As noted in the Court's October 2018 order, the Court need not consider whether the "zone of interests" test set forth in Lexmark Int'l v. Static Control Components, Inc., 124 S. Ct. 1377 (2014) is applicable to the prudential standing issue raised here. In Lexmark, the Supreme Court did not address the issue of third-party standing. See 124 S. Ct. at 1387 n.3; see also Ray Charles Found. v. Robinson, 795 F.3d 1109, 1118 n.9 (9th Cir. 2015) ("conclud[ing], in unison with all other courts to have spoken on the issue [after Lexmark], that the third-party standing doctrine continues to remain in the realm of prudential standing.").
The Court's October 2018 order dismissed Plaintiffs' equal protection claim because Plaintiffs were advocating for the constitutional rights of third parties but failed to demonstrate third-party standing. (See Dkt. No. 81 at 14-16 (noting that the complaint only generally alleged that the 2017 Guidance discriminates against women in violation of the equal protection clause of the Fifth Amendment).) The Court granted Plaintiffs leave to amend to correct that deficiency.
A plaintiff asserting third-party standing must show: (1) its own injury; (2) a close relationship with the third party; and (3), and "some hindrance to the third party's ability to protect his or her own interests." Powers v. Ohio, 499 U.S. 400, 411 (1991). The Supreme Court recognized in Kowalski v. Tesmer that it has "not looked favorably upon third-party standing" outside the context of First Amendment cases or cases where "enforcement of the challenged restriction against the litigant would result indirectly in the violation of third parties' rights," see 543 U.S. at 130 (internal quotation marks and citation omitted). It is undisputed that this action falls into neither category of case. That fact alone, however, is not dispositive. See Singleton v. Wulff, 428 U.S. 106, 118 n.7 (1976) (refusing to adopt a per se rule regarding third-party standing requiring that the challenged restriction directly interfere with a litigant's conduct).
As discussed above, Plaintiffs have demonstrated an organizational injury. Regarding the "close relationship" prong, the second amended complaint alleges that "Plaintiff organizations have a close relationship with the women and girls they serve. Each organization has attorney-client relationships with women and girl students who they represent in Title IX proceedings before schools." (Dkt. No. 86 at ¶ 131.) Plaintiffs' opposition further clarifies that the "relevant" third party whose rights they seek to advance consists of "female survivors of sexual violence who are protected by Title IX (primarily students) and to whom Plaintiffs provide legal representation or with whom Plaintiffs otherwise have an advisory or representative relationship." (Dkt. No. 96 at 14.)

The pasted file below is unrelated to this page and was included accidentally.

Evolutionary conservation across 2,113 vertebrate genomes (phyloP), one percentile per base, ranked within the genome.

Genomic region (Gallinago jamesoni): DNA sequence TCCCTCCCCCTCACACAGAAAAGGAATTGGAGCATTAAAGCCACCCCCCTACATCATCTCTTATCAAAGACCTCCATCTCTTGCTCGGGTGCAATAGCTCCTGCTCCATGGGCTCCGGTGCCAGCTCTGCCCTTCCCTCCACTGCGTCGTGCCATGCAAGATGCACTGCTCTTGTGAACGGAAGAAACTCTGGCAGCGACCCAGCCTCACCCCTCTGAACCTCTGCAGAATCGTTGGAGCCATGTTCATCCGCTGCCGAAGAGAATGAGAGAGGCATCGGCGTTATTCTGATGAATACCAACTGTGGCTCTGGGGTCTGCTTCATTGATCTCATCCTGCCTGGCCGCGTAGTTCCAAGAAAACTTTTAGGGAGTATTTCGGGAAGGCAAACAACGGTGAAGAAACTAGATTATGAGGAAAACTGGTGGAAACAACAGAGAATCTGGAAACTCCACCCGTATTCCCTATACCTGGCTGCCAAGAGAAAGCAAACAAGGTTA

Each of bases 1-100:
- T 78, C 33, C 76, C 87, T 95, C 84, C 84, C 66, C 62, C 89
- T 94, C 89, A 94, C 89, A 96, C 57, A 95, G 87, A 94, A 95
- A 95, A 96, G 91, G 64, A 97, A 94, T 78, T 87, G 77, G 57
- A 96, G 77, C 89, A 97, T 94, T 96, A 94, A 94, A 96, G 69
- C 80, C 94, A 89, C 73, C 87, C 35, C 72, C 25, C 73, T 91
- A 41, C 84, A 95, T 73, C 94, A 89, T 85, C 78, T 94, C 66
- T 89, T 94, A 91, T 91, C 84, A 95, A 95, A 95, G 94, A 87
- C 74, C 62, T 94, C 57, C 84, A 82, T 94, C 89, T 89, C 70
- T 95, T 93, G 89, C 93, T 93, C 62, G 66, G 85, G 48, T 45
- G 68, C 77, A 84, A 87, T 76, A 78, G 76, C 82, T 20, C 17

Defendants do not "disput[e] that Plaintiffs have pleaded a sufficiently close relationship with their current clients to satisfy third party standing." (Dkt. No. 102 at 6-7.) Defendants instead argue only that Plaintiffs fail to satisfy the last prong of third-party standing—the inability of the parties to bring their own equal protection claims. The Court agrees that Plaintiffs have shown injury and a close relationship under the test; as those issues are not in dispute, the Court addresses the remaining prong.
Plaintiffs allege that their clients "face barriers to bringing litigation on their own behalf to challenge the Policy as discriminatory." (Dkt. No. 86 at ¶ 136.) Such barriers include: (1) "[t]he desire to maintain confidentiality"; (2) the possibility of "further re-traumatization by participation in a federal lawsuit"; (3) "[f]ear of retaliation" by their clients' harassers and from the schools themselves"; and (4) "practical and procedural barriers" regarding ripeness and mootness indicating a "low likelihood that a student will obtain relief prior to graduation." (Dkt. Nos. 86 at ¶¶ 137-142; 96 at 16.)
Plaintiffs allege that an individual's constitutional claim challenging the 2017 Guidance "likely would not be ripe until after she had been sexually assaulted and proceeded through the campus Title IX process to completion." (Dkt. No. 86 at ¶ 142.) Plaintiffs further allege that "[e]ven if [the individual] had not graduated by the time the campus Title IX process concluded, it is extremely likely that she would have graduated (or been pushed out of school) by the time she could obtain relief in a federal lawsuit, making any requests for relief practically—if not legally—moot." (Id.)
Defendants argue that Plaintiffs' asserted hindrances are insufficient to invoke third-party standing because it is possible for the third party to raise the equal protection claim themselves, "and there is evidence that third parties in fact have raised such claims." (Dkt. No. 95 at 18 (citing Tesmer, 543 U.S. at 132).) The Court agrees.